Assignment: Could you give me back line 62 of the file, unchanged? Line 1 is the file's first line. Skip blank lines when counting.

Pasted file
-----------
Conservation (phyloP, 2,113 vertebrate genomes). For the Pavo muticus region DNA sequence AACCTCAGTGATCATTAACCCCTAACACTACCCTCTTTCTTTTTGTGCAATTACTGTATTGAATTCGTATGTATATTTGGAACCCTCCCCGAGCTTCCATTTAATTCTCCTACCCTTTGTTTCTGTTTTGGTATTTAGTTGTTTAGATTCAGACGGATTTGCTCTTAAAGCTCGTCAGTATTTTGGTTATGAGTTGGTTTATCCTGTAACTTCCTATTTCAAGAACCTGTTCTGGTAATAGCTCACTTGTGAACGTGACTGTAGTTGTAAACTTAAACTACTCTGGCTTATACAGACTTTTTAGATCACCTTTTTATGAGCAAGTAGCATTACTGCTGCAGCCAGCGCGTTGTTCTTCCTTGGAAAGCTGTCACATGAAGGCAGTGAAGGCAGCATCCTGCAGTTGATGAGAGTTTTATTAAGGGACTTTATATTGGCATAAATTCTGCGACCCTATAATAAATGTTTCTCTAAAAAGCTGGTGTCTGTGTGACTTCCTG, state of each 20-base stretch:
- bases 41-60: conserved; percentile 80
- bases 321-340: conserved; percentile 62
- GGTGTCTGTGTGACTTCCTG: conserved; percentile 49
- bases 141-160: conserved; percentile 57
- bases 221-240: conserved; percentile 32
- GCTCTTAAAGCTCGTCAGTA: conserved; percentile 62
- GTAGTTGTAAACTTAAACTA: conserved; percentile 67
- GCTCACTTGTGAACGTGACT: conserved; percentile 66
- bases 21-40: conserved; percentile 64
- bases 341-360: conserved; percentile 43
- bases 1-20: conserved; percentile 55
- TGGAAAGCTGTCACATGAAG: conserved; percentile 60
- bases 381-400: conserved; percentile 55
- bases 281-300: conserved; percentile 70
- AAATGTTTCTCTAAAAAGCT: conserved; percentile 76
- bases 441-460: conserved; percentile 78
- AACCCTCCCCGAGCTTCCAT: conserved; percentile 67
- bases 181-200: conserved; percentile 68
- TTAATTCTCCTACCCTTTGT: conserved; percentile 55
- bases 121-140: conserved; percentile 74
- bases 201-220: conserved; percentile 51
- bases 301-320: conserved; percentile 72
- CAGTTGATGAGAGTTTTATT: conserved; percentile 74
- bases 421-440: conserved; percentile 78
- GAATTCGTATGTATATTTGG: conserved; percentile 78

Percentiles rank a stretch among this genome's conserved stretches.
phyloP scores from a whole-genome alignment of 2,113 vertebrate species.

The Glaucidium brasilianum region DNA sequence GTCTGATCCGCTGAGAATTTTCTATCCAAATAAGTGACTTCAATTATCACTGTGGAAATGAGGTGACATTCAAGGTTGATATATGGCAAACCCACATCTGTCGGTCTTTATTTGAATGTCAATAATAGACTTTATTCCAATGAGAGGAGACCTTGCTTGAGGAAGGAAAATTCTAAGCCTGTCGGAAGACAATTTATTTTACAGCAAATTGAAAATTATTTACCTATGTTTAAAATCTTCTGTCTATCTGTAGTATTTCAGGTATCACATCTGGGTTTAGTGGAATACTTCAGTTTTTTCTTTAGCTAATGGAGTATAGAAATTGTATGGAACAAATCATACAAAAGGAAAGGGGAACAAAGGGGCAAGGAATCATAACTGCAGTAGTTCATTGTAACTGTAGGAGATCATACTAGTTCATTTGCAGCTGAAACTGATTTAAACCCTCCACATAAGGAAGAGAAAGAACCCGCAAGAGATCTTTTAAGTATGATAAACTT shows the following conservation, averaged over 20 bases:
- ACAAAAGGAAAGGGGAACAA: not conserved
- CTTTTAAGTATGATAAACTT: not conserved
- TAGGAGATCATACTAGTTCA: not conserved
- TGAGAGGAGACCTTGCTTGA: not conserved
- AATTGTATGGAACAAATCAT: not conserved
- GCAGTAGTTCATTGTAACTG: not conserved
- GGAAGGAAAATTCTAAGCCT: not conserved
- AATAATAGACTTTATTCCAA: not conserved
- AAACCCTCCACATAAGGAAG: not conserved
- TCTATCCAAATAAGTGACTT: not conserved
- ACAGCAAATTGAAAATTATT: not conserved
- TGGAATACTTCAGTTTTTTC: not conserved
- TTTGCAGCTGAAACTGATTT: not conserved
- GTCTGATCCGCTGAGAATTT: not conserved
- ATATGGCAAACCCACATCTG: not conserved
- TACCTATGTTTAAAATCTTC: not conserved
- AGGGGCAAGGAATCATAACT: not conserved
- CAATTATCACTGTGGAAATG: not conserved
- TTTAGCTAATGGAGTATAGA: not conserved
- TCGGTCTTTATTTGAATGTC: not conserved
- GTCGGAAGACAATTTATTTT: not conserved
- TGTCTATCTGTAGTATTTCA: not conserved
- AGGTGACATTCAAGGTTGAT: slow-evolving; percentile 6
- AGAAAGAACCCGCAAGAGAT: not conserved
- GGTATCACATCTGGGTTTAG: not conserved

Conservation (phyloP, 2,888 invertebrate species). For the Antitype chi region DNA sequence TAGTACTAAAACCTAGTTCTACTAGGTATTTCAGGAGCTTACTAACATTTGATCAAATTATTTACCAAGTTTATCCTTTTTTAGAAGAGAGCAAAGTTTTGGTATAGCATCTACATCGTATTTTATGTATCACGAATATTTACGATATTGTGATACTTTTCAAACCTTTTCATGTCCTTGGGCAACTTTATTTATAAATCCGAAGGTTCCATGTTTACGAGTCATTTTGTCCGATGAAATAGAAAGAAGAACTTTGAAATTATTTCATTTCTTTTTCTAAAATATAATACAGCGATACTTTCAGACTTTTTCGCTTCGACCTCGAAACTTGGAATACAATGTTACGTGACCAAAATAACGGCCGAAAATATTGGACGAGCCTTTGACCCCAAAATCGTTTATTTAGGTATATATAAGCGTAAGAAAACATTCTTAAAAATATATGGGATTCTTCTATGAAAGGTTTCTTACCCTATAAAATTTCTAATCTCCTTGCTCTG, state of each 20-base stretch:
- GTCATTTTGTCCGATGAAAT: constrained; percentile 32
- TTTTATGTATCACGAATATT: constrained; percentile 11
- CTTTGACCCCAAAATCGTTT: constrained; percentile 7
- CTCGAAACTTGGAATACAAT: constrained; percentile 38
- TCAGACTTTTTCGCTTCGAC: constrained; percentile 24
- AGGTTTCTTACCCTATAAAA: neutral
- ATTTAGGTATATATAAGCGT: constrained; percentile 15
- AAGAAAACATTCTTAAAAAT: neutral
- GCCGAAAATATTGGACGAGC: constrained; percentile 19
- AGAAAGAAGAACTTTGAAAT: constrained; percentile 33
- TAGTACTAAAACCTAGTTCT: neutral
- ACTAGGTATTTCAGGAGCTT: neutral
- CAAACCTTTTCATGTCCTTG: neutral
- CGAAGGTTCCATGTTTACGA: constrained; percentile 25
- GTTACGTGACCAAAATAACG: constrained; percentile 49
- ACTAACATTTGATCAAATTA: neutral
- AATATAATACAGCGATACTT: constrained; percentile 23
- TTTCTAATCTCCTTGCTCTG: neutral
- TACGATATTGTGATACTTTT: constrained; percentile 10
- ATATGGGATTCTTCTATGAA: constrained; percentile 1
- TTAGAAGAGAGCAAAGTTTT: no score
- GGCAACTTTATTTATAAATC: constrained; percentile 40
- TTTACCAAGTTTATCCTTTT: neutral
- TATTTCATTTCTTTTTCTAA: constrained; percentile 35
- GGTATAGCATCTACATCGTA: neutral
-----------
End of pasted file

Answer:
- ATTTAGGTATATATAAGCGT: constrained; percentile 15